The numerous different types of cancer that can affect the human body have a multitude of known and unknown causes. One known phenomenon that can increase the risk of developing certain types of cancer is the presence of a virus in the body that alters the way in which cells grow and divide. Cancer viruses are types of viral infections that are known to alter the makeup of cells, so that they are more likely to behave erratically, resulting in tumor formation. There are two distinct types of cancer viruses, known as DNA viruses and RNA viruses.

Most viruses that affect humans are not capable of causing cancer, and those that can will not do so in every person. Since cancer is the result of a combination of many factors, both genetic and environmental, viruses alone cannot be singled out as the primary cause for any disease. For a virus to cause tumor growth, it must enter a cell and alter its genetic material. This alters the way in which the cell operates, making it immune to anti-growth signals from the brain and to the cell aging process that prevents excessive division. The way in which a virus impacts a cell depends on whether it is a DNA or RNA virus.

DNA viruses place their genetic information directly into the nucleus of the body's cells. Such viruses include the human papilloma virus (HPV), herpes, the Epstein-Barr virus and hepatitis B. HPV, a sexually transmitted infection, is known to be a potential cause of cervical cancer in women and is also associated with other cancers of the genital areas and the throat. Herpes is related to the development of a form of sarcoma known as Kaposi, in which abnormal tissue growth occurs underneath the skin.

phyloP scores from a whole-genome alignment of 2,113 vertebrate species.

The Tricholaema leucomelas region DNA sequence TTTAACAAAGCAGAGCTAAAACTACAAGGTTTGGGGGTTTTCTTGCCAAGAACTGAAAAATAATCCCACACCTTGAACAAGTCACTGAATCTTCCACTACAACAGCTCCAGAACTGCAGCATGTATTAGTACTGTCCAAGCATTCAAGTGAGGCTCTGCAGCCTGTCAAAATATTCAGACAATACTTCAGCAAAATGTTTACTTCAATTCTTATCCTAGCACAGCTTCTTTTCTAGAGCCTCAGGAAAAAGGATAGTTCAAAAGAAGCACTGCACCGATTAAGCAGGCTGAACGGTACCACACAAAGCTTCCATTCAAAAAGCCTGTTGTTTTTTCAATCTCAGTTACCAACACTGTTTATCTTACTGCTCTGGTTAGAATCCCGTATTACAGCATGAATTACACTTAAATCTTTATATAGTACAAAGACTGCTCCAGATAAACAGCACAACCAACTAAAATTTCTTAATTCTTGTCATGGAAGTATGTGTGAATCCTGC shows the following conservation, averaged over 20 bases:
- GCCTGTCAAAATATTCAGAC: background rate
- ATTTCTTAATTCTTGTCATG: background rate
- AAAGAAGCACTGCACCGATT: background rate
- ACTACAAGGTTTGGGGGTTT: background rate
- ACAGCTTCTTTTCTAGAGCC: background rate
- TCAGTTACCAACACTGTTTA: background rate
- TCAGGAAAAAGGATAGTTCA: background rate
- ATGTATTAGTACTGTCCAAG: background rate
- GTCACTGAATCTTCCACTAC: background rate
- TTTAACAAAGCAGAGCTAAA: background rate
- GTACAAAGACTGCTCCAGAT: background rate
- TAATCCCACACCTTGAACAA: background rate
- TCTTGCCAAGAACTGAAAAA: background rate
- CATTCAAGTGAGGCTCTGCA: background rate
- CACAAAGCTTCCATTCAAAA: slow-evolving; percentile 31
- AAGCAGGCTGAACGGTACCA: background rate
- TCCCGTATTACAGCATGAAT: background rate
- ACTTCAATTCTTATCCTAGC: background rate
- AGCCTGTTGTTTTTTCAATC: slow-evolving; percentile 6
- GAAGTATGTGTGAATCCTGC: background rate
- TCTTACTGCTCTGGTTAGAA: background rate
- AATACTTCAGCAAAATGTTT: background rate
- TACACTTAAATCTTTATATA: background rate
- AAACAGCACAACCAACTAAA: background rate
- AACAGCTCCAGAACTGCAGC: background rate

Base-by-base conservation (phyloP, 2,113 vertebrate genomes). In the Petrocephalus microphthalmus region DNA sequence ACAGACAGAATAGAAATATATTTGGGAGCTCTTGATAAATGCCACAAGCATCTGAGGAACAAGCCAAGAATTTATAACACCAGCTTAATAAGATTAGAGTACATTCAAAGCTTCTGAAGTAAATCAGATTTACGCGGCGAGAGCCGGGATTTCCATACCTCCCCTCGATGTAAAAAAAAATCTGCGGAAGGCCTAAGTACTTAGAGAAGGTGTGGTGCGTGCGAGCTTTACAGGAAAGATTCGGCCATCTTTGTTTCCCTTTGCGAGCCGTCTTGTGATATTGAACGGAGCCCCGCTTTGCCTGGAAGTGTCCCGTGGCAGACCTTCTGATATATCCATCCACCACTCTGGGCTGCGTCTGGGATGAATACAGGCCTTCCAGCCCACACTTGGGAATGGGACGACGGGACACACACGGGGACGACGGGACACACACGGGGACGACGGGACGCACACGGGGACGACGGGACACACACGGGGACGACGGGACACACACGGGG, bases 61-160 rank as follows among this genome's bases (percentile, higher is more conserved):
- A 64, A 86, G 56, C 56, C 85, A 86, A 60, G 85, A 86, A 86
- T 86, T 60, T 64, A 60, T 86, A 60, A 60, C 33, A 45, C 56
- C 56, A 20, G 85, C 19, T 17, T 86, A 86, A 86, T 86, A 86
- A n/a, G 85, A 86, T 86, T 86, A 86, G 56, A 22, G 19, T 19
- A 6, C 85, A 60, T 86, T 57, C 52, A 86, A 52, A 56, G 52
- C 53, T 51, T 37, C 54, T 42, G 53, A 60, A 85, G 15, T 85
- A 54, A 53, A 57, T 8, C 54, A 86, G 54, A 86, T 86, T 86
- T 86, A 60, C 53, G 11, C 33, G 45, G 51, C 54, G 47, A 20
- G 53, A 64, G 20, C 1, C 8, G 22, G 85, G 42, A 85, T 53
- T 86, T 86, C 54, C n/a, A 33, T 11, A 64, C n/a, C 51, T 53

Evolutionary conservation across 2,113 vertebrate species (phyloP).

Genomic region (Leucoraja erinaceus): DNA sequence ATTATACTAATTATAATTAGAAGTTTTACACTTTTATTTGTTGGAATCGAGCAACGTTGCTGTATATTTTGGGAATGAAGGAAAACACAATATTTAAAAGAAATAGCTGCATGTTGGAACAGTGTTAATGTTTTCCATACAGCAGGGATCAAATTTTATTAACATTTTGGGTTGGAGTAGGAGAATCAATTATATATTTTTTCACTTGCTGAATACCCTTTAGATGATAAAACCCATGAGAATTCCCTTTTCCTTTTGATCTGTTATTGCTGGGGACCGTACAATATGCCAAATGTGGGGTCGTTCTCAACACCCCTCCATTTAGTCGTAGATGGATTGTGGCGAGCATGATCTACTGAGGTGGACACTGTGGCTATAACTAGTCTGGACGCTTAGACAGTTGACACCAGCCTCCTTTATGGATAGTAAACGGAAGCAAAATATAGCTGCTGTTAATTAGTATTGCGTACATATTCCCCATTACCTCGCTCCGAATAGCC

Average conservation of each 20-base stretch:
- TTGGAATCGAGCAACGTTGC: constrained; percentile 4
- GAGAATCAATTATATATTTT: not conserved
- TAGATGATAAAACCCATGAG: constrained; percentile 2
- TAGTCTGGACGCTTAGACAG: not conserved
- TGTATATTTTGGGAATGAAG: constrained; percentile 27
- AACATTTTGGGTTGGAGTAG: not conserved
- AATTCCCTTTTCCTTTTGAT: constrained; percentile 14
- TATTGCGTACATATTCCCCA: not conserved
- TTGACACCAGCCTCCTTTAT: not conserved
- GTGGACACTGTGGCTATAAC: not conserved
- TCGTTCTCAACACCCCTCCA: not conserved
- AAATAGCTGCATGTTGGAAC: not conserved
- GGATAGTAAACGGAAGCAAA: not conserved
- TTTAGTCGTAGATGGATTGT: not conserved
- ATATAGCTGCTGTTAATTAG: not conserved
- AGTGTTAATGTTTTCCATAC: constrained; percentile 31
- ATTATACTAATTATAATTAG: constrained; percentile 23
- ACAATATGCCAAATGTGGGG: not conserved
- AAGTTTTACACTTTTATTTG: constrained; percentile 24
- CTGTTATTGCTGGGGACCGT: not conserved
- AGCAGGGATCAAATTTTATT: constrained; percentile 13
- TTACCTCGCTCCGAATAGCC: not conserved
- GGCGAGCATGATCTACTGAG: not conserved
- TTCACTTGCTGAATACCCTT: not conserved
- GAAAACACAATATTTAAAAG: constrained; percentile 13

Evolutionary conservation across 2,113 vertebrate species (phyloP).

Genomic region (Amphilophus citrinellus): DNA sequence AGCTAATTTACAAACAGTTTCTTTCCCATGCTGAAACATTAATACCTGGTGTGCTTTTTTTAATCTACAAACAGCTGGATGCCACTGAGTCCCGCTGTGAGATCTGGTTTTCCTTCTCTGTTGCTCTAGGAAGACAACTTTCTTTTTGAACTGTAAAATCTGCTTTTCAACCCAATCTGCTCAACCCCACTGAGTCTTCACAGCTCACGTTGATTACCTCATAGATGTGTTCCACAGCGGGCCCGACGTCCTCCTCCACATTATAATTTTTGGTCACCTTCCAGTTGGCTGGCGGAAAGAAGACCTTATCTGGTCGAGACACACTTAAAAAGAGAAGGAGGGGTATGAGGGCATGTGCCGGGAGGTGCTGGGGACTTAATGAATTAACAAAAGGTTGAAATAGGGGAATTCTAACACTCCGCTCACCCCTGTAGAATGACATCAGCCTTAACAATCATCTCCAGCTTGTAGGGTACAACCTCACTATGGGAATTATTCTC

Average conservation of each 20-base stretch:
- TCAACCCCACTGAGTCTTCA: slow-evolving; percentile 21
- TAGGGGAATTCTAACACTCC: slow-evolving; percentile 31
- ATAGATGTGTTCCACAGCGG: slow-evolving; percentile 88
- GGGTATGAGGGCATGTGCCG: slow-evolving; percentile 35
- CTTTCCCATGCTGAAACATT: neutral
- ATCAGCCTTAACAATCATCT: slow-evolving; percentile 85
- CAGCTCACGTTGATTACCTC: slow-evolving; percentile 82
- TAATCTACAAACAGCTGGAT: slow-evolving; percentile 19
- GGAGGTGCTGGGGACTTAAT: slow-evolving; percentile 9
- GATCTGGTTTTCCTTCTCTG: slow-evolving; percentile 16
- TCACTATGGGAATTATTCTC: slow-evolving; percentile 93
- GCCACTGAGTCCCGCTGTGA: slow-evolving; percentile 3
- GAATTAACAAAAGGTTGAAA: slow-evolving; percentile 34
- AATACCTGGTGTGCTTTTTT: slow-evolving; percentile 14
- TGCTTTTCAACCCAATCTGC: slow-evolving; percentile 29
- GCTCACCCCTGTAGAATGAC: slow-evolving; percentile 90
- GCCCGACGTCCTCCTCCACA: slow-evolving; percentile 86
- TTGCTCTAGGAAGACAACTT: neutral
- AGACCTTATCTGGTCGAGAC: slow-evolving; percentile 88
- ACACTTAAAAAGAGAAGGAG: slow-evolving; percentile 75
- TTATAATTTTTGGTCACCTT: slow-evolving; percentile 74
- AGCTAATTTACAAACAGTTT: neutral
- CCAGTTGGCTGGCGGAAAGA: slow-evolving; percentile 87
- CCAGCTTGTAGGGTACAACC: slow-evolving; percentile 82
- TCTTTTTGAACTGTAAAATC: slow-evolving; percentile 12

More commonly known as mono, the Epstein-Barr virus is a very common infection related to herpes. It is transmitted through close human contact, such as kissing, and infects the body's B cells. While a high percentage of adults contract this virus at some time and experience very few side effects, a small number can go on to develop cancers known as Burkitt's lymphoma or nasopharyngeal carcinoma. Hepatitis B is one of the cancer viruses that targets a specific organ. It can result in liver cancer in patients experiencing repeated liver infections from the virus.

For RNA cancer viruses to infect their hosts, they must first change their RNA into DNA, then insert their genetic material into the cell. Hepatitis C is a type of RNA virus that acts much like hepatitis B, resulting in liver cancer. Another type, human T lymphotrophic virus type 1 (HTLV-1), attacks the lymphatic system and is associated with T-cell leukemia.

As of 2012, research into cancer viruses remains in its infancy, and treatments to target viral infections before they can cause cancer are still being developed. Some vaccines have been created to attempt to prevent viruses, such as HPV and hepatitis B, but no vaccine can provide complete protection. Early diagnosis and treatment are still the keys to increasing survival rates of all types of cancer.

WiseGEEK is dedicated to providing accurate and trustworthy information. We carefully select reputable sources and employ a rigorous fact-checking process to maintain the highest standards. To learn more about our commitment to accuracy, read our editorial process.

Discussion Comments

WiseGEEK, in your inbox

Our latest articles, guides, and more, delivered daily.

WiseGEEK, in your inbox

Our latest articles, guides, and more, delivered daily.